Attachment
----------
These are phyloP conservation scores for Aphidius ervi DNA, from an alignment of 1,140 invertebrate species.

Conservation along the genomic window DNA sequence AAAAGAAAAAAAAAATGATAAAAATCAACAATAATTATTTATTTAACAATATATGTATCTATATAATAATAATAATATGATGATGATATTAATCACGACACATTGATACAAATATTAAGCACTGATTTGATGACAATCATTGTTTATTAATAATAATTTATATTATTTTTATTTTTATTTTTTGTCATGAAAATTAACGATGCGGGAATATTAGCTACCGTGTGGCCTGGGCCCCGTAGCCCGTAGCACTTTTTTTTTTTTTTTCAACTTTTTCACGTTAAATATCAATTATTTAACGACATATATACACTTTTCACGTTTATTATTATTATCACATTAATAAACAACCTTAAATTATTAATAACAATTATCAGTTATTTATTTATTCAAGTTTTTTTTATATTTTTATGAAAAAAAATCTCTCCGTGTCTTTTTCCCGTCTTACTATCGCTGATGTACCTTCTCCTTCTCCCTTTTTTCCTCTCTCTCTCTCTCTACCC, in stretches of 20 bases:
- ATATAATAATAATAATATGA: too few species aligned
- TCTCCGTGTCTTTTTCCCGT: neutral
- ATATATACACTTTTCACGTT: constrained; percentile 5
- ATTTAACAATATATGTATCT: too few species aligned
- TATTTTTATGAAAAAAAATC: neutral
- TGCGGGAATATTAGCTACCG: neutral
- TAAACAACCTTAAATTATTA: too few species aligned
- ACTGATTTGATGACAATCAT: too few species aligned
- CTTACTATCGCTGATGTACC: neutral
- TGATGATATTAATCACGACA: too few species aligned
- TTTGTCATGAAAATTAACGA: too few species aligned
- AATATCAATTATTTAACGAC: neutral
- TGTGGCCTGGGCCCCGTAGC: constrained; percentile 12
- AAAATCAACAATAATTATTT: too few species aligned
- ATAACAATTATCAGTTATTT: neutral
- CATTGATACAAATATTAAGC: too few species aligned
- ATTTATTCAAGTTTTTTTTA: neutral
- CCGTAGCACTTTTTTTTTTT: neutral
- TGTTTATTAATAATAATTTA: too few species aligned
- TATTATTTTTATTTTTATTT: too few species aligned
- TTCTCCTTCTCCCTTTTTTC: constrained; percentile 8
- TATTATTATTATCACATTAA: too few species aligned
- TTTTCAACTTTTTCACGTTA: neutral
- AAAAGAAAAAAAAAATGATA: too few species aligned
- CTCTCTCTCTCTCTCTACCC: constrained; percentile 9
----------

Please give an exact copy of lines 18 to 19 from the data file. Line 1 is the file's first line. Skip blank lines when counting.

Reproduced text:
- CATTGATACAAATATTAAGC: too few species aligned
- ATTTATTCAAGTTTTTTTTA: neutral